The Language of Signs

Part five in a Slate series on signage around the world looks at the history of the green “running man” emergency exit sign and its ‘battle’ with the American red EXIT sign.

We are told how the ISO-accepted emergency exit sign is Yukio Ota’s running man, adopted in the late 1970s. Interesting are Ota’s thoughts on pictograms and their function in society on discovering that the two signs competing for ISO adoption (his and one by a Soviet designer) were remarkably similar:

Ota, like many designers of pictograms, is a bit of a romantic about the power of symbolic communication. The first real innovator in the field was Otto Neurath, who developed ISOTYPE, a system of pictograms intended to help workers between the world wars relate to Europe’s increasingly industrial economy. […] Like Neurath, Ota believes that through graphical icons, we can transcend our cultural and linguistic differences and speak to one another as global citizens. […]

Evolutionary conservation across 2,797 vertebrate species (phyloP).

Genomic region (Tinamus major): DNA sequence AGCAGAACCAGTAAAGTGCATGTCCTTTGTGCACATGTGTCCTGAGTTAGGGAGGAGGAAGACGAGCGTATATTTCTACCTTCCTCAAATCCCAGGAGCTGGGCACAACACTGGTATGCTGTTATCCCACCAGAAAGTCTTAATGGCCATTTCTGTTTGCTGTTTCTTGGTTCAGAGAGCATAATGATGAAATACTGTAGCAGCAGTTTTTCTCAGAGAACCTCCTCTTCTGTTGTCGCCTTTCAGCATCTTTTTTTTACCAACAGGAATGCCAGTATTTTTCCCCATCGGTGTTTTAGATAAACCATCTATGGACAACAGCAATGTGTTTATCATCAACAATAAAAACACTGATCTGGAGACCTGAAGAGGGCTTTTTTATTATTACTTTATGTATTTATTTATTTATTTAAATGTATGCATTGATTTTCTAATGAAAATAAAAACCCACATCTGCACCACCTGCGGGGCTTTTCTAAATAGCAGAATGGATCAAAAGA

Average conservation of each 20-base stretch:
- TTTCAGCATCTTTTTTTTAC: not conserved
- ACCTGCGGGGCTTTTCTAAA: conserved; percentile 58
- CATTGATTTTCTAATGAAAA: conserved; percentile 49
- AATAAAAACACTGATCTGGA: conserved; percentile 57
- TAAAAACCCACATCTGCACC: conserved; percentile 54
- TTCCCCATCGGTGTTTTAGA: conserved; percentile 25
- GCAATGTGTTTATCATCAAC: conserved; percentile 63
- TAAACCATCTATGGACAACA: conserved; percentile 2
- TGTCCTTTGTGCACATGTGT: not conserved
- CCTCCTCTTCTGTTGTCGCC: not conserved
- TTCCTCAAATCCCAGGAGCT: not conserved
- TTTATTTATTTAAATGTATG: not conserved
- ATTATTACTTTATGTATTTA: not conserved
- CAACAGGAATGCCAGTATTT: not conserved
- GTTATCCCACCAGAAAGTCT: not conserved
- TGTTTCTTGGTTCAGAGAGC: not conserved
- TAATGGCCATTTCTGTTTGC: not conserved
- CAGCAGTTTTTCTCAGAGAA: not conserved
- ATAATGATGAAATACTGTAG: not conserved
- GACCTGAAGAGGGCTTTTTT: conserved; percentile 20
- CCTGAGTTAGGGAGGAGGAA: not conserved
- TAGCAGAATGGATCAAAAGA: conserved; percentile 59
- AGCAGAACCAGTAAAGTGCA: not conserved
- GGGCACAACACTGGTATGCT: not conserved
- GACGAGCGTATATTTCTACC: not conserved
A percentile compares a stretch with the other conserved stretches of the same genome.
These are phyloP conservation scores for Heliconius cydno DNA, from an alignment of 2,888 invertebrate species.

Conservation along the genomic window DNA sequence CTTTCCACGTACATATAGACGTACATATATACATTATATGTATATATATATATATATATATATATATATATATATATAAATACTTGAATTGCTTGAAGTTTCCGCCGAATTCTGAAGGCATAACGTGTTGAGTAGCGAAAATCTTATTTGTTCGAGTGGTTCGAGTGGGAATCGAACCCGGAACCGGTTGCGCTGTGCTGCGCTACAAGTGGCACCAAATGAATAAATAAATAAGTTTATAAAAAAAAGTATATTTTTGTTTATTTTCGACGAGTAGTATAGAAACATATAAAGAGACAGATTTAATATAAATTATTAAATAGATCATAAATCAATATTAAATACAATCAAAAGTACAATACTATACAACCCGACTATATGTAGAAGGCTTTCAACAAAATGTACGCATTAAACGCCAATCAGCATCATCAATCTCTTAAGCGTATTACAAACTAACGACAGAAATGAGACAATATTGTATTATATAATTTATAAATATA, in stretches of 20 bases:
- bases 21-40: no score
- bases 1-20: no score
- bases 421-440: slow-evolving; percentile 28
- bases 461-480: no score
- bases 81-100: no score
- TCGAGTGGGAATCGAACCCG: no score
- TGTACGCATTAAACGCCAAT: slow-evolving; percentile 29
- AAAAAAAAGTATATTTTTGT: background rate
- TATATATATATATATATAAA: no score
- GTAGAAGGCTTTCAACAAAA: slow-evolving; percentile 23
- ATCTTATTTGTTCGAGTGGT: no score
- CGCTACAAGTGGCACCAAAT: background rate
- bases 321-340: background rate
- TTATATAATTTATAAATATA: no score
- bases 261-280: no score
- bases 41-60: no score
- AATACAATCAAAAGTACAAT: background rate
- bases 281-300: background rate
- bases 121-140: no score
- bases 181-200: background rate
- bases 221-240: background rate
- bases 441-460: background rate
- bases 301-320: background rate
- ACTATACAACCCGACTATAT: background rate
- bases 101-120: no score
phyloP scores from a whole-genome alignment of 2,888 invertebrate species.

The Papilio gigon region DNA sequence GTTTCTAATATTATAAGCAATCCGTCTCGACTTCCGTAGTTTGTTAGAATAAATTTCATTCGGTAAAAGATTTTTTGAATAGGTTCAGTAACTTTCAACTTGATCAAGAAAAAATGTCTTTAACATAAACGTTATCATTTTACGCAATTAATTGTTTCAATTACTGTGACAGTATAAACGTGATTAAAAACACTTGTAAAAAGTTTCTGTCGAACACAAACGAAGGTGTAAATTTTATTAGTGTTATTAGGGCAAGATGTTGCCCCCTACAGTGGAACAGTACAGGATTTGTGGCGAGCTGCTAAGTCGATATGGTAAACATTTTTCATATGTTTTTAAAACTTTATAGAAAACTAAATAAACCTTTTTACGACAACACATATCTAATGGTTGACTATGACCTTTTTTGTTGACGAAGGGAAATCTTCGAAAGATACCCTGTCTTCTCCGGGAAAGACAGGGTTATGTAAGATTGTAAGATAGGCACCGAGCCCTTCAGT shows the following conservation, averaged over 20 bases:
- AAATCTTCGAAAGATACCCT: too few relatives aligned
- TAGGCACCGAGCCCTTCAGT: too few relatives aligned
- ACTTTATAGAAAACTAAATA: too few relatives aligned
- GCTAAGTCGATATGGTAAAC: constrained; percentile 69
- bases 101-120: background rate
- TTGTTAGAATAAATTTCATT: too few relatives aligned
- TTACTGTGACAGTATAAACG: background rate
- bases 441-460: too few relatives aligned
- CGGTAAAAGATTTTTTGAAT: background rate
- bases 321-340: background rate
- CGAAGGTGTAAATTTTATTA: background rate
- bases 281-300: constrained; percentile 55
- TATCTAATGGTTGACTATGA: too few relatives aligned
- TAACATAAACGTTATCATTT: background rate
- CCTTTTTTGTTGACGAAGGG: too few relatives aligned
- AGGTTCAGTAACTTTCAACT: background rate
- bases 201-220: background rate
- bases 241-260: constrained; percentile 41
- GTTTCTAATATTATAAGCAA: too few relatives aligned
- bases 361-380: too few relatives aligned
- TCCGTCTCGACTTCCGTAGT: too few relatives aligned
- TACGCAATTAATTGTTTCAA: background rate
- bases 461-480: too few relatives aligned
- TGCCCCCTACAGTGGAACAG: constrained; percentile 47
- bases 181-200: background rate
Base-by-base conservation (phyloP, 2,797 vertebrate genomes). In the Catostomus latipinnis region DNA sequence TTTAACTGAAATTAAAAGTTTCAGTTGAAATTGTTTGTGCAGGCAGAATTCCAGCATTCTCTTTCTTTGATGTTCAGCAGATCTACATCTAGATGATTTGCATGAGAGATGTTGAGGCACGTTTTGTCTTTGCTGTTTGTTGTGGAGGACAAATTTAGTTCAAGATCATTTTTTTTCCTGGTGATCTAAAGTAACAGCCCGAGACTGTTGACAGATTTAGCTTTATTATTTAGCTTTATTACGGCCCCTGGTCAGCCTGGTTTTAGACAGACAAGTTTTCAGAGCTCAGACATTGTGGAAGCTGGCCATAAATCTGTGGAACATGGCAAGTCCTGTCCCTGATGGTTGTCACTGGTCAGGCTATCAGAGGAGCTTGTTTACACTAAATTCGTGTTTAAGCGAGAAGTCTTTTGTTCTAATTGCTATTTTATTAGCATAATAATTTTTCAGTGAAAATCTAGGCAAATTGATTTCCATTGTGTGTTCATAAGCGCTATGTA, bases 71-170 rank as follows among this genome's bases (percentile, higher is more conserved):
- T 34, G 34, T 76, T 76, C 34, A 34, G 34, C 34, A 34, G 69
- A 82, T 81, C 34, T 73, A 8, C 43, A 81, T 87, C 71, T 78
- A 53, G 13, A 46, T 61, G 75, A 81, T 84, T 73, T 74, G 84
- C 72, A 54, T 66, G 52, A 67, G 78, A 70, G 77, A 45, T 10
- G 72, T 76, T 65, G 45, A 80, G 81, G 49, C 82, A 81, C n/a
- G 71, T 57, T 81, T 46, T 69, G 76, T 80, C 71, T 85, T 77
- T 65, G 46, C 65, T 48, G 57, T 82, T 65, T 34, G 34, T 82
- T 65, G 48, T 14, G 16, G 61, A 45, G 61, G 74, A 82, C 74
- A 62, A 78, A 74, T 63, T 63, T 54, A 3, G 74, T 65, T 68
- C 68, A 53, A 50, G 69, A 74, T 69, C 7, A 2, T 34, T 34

The running man is thus the child of both rigorous science and starry-eyed utopianism, and it’s now in use all over the globe.

Note: The complete set of 50 “passenger/pedestrian symbols” from the AIGI have recently been released to the public and are available for free.

via @zambonini